Dell Inspiron 15 5000 (5558) review
Processor: Dual-core 2.2GHz Intel Core i5-5200U, RAM: 8GB, Size: 380x260x24mm, Weight: 2.3kg, Screen size: 15.6in, Screen resolution: 1,920x1,080, Graphics adaptor: Nvidia GeForce 920M, Total storage: 1TB hard disk
Dell's Inspiron laptops has always been hard to beat in terms of pure value, thanks to their mid-range processors and modest dedicated graphics cards at reasonable prices. Last year's Dell Inspiron 5000 won a Best Buy award, thanks to its bargain price, great performance and decent battery life, so I was keen to have a look at this year's model.
Dell has gone back to the drawing board with this general-purpose laptop, keeping similarly powerful components but completely redesigning the chassis and installing a new screen. There are several Inspiron 15 5000-series models available; our review unit is the second-most powerful model, with an Intel Core i5 processor and dedicated graphics. A Core i7-powered version with dedicated graphics tops the range. There are two less powerful machines, with Core i5 and Core i3 variants, both without dedicated graphics.
In place of the 1,366x768 screen used on last year's model, the new Inspiron now has a 1,920x1,080 panel, which finally suits the high-spec components you'll find elsewhere on the laptop. Overall image quality is acceptable, although you shouldn't expect accurate colours from an sRGB coverage figure of just 58%. I'd much rather have a slightly-drab Full HD screen than a better but cramped 1,366x768 panel, though, although some buyers may disagree.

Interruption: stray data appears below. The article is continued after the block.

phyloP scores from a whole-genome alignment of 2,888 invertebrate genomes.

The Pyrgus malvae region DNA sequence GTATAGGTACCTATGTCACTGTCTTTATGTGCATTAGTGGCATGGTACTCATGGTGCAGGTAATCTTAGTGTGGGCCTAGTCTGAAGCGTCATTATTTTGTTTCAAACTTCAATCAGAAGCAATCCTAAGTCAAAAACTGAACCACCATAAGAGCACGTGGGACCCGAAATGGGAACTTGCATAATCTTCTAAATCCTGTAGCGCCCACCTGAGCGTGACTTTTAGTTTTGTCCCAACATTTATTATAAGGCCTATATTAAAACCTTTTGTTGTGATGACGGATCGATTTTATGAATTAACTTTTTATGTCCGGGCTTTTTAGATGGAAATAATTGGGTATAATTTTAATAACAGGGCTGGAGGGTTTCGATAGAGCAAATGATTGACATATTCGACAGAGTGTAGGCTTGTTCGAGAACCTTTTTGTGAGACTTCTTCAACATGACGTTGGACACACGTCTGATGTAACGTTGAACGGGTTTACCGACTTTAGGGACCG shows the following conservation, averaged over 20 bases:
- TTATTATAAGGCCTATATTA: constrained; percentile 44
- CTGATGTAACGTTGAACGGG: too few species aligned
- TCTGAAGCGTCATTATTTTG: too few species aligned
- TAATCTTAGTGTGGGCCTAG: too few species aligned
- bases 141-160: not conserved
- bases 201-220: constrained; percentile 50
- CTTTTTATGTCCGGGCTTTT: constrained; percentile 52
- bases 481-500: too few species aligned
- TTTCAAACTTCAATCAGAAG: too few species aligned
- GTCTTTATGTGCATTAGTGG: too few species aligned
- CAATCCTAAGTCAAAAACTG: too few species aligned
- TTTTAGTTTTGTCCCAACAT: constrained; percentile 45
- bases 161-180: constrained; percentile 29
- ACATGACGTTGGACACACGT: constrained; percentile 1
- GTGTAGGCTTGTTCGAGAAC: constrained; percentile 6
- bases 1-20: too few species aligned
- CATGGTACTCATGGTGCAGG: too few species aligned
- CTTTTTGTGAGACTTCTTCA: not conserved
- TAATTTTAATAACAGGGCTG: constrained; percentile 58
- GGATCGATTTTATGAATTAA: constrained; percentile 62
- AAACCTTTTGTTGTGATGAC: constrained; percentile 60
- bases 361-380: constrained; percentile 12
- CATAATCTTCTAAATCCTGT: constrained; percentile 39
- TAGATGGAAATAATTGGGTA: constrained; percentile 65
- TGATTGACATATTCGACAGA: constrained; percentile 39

It's not a particularly bright display, with our calibrator only measuring a maximum 210cd/m2 white level at the screen's brightest setting. This is offset slightly by the screen's matt coating, which means bright overhead lighting and sunlight don't affect the panel as badly as they would a glossy display.
The laptop doesn’t feel quite as solid as last year's. The new model is a couple of millimetres thicker at 22mm with the lid closed, which bucks the trend of laptops getting thinner. This makes room for the DVD drive, which was omitted from last year's model. The whole device weighs around 60g less, though, at a little over 2.3kg. It's not light then, so you might want to look elsewhere if you tout your laptop about everyday.
The laptop's lid will divide opinion, with a textured silver plastic that gives the effect of a robust build, but it doesn't look as good as last year's smooth, faux metal coating. The silver plastic used for the rest of the chassis doesn't feel like quality stuff, either, and there's a small gap between the palm rest and the keyboard tray, making a happy home for crumbs and hair. All in all, last year's model felt a lot better built, which is a surprising change in form for Dell.